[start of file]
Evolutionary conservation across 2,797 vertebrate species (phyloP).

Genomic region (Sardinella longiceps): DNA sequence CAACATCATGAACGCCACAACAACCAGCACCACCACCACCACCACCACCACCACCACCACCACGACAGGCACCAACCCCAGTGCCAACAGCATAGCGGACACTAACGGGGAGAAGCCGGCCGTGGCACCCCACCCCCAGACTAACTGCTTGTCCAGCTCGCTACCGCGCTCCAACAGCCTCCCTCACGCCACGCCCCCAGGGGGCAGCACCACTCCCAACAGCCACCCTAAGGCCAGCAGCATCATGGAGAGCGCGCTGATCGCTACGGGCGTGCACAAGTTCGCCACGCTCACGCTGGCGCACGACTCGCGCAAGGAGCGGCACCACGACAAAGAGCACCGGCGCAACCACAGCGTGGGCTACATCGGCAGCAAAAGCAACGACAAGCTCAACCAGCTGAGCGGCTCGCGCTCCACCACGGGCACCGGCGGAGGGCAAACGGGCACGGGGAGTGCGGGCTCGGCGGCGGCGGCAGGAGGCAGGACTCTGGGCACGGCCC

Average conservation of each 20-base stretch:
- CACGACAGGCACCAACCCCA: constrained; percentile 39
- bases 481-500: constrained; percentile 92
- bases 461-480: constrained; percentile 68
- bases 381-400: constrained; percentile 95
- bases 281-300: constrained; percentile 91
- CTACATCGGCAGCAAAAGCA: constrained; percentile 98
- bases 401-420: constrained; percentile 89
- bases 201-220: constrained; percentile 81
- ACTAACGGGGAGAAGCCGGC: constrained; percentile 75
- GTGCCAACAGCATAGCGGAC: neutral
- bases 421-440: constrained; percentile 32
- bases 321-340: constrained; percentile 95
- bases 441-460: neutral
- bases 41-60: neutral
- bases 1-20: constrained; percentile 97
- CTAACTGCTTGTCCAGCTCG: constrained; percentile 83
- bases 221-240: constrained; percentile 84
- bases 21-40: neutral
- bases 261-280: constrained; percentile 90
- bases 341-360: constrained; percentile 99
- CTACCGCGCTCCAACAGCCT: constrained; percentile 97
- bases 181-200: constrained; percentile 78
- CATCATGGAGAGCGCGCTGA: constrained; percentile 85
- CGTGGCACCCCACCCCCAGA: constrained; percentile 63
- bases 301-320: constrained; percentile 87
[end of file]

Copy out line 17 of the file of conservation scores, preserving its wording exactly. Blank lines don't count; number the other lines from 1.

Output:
- bases 41-60: neutral